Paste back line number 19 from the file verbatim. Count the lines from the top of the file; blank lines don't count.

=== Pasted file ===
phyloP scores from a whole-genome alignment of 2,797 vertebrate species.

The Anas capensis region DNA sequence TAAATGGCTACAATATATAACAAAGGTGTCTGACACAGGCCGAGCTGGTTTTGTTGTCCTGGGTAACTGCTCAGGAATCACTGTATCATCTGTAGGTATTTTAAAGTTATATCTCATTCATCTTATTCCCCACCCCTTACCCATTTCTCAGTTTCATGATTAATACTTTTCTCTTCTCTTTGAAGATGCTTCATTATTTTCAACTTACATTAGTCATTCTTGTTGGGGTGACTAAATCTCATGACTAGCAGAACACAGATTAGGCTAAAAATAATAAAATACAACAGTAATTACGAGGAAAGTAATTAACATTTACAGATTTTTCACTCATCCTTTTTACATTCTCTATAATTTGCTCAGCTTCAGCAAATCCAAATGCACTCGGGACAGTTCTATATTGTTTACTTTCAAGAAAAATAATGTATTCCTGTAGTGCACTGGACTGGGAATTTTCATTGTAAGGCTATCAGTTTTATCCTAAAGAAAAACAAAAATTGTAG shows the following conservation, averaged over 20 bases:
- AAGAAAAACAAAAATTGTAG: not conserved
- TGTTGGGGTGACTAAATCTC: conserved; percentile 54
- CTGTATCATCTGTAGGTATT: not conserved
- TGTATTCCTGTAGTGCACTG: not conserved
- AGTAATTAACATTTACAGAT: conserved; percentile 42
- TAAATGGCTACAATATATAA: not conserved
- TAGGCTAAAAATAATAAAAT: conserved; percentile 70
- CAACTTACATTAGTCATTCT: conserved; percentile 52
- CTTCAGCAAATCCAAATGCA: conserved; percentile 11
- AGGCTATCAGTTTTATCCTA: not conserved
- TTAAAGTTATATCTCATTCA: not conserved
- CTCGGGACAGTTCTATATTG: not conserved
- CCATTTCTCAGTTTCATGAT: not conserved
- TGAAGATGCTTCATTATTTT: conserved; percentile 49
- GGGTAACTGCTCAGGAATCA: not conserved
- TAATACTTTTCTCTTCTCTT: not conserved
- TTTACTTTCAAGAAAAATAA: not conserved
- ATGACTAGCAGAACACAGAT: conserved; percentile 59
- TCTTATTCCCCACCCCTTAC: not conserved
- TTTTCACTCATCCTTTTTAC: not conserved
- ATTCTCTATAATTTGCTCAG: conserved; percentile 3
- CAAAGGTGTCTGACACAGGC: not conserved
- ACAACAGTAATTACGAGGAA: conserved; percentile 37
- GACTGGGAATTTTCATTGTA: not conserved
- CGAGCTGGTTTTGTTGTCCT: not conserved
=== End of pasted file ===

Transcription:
- TTTACTTTCAAGAAAAATAA: not conserved